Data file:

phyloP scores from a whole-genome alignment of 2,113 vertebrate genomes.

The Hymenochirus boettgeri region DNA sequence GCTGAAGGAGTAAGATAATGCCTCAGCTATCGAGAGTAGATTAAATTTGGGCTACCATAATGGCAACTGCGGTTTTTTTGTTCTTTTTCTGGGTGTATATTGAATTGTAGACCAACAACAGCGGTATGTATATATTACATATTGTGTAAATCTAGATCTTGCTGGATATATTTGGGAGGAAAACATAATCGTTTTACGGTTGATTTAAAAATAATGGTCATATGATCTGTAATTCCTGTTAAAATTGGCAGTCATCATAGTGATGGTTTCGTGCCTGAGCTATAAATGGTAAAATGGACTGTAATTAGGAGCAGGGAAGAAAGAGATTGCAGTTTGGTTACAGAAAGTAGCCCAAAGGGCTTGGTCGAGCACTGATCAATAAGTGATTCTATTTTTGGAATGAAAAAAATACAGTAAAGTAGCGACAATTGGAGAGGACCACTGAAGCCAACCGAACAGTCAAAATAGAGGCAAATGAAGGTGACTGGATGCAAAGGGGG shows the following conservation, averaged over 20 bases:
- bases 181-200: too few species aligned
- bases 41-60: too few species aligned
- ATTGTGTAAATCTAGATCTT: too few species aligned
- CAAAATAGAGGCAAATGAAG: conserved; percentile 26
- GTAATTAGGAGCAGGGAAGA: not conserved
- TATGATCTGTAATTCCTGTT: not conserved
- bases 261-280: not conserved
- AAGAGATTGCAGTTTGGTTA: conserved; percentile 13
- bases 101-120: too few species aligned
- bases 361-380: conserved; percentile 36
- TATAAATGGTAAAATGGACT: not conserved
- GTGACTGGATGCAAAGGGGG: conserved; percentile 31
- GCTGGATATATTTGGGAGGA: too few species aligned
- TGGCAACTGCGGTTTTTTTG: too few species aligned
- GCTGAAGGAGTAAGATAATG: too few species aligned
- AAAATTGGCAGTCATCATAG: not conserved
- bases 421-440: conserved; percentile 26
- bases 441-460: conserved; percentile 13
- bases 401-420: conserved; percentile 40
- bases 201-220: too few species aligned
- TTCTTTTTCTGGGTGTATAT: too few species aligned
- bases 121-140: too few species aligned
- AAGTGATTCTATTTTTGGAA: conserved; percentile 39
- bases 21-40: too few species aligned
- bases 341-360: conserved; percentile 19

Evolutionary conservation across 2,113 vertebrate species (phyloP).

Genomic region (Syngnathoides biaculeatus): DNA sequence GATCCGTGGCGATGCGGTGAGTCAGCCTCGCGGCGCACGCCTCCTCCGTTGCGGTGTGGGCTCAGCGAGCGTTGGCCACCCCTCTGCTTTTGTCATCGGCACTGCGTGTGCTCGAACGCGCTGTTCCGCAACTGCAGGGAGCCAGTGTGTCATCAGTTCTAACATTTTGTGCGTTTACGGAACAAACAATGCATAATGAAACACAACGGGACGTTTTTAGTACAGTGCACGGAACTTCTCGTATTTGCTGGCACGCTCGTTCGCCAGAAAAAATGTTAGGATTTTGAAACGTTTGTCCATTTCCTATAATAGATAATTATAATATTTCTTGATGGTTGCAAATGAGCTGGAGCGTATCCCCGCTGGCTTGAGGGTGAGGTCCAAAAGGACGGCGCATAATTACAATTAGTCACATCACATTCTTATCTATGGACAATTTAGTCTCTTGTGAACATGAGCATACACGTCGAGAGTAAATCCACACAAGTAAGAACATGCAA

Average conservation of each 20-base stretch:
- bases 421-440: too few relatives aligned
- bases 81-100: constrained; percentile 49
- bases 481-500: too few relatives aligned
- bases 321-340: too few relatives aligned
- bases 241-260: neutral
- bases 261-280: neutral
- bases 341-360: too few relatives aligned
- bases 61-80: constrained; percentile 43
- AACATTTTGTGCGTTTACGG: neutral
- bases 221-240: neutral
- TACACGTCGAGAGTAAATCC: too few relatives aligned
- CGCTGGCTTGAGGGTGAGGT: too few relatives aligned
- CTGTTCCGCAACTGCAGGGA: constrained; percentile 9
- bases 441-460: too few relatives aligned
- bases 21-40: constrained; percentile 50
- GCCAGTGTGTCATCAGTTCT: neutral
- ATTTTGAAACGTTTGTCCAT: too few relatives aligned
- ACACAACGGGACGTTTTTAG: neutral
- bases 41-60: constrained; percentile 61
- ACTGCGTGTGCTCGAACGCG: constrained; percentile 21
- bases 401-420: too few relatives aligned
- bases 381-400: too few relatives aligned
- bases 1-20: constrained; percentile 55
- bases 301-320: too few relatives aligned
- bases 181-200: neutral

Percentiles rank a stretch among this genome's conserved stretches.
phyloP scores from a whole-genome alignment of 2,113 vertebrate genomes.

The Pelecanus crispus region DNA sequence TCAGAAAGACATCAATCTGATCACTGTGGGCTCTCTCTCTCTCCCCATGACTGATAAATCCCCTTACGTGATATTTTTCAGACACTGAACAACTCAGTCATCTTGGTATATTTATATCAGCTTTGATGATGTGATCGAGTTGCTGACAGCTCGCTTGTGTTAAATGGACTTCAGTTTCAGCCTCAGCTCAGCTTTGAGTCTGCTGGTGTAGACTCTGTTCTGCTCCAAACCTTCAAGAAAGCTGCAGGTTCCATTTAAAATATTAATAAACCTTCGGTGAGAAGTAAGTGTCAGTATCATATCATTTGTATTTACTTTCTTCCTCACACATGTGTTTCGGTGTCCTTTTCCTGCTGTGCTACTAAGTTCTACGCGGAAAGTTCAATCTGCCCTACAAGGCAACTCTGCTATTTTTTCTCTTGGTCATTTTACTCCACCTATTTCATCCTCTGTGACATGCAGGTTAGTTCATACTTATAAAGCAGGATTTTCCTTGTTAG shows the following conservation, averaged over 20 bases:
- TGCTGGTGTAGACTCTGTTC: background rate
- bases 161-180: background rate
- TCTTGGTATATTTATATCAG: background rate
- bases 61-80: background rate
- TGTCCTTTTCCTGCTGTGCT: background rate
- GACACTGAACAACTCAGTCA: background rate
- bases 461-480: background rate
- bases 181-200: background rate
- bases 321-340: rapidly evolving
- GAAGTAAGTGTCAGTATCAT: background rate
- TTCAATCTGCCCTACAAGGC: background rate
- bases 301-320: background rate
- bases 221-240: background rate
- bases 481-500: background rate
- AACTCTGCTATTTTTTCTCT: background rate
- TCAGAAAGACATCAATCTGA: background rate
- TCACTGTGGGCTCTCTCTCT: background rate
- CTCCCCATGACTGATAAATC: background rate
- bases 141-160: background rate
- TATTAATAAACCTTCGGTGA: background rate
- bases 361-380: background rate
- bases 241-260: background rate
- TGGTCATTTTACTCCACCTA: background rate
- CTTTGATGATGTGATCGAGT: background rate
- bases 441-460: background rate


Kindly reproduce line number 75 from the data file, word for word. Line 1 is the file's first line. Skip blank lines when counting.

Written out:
- TCACTGTGGGCTCTCTCTCT: background rate